Unless you are shooting in the top 3 meters of water you need strobes. If you are in bright sunlight and shallow water using ambient light then I recommend using a custom/manual white balance and shooting around 1/250th sec, f/11+ and ISO 100. If you’re shooting upwards towards the sun, perhaps to capture your model’s silhouette, then turn off your strobes and use a faster shutter speed and higher apertures (1/500th sec, f/11+) depending on your ambient light. Camera settings obviously need to be changed for various conditions, or to achieve a certain effect, and you should gradually learn what to change and when. For a lovely reef shot in clean blue water I usually work by starting at ISO 200 and F7.1 or 8 at 125th of a sec and getting in to within 1 meter of my subject whilst using a super wide lens. I review the photo and use my histogram to check exposure and if too dark I make the necessary adjustments and re-shoot.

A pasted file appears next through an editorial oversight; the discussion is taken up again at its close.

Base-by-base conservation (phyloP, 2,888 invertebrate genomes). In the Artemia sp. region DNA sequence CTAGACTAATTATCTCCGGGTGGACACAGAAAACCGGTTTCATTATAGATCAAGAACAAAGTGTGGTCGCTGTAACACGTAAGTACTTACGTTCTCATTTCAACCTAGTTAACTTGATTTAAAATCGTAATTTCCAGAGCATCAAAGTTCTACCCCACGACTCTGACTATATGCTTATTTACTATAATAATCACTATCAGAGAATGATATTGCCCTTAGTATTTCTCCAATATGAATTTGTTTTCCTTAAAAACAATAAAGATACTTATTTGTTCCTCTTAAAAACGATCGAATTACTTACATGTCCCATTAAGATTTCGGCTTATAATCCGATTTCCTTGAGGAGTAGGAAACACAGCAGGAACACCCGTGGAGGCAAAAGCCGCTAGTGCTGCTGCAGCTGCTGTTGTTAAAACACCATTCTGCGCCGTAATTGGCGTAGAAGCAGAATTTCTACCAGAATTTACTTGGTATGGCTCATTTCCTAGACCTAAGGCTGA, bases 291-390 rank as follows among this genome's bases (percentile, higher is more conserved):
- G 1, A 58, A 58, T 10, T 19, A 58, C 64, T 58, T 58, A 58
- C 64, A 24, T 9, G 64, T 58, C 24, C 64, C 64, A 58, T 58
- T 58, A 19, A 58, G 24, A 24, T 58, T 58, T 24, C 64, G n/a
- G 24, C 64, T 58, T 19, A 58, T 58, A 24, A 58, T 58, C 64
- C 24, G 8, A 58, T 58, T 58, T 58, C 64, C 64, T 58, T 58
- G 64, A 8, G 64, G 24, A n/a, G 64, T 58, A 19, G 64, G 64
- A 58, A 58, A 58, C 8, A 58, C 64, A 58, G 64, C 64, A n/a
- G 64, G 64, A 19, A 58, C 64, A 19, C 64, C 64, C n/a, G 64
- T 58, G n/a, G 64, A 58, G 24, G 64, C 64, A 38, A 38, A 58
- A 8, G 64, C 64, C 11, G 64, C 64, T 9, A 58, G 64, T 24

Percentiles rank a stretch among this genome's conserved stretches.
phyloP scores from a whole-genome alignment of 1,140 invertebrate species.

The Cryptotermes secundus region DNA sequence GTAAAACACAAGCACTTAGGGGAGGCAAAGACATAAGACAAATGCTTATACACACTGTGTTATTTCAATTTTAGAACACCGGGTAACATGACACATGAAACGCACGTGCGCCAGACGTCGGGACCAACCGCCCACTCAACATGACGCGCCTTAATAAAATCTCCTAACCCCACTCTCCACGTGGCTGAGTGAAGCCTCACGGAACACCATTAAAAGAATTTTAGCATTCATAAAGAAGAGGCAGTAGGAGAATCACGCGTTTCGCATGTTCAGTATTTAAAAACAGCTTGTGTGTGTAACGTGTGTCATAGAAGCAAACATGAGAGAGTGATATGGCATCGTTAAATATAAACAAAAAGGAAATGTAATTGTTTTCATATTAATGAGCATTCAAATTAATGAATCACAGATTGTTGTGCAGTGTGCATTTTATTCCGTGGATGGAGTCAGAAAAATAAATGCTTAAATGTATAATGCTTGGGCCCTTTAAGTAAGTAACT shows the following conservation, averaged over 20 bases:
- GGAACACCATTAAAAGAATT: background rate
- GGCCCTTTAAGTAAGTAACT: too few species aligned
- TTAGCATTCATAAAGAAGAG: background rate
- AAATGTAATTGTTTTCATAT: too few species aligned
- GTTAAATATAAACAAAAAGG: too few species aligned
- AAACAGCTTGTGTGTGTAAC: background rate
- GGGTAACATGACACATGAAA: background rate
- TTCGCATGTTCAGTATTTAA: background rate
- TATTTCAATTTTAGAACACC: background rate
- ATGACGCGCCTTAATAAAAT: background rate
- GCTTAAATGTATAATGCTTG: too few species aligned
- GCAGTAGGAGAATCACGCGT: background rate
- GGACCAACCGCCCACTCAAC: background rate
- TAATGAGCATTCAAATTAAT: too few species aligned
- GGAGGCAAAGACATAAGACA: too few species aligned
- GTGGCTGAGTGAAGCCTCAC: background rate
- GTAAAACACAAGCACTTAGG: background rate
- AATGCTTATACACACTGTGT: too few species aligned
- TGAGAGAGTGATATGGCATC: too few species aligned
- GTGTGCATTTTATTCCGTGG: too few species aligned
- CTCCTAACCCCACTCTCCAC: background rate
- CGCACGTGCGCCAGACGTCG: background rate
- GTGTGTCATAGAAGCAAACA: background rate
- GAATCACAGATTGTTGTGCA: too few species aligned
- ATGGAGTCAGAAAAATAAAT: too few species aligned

Composition

If your model is far from you, avoid shooting towards the reef/wall etc. so they don’t blend into the background. Try to shoot away from the reef/wall if possible, and isolate the diver with blue water around them. Foreground subjects are the star of the show, so should fill more of your frame, and keep the background model away from the centre, in one quarter of your frame.(google -rule of thirds- if this is not clear to you) .

In this photo you can see a number of compositional elements –

Ryan Johnson showing good form in the Red Sea, Egypt

Ryan Johnson showing good form in the Red Sea, Egypt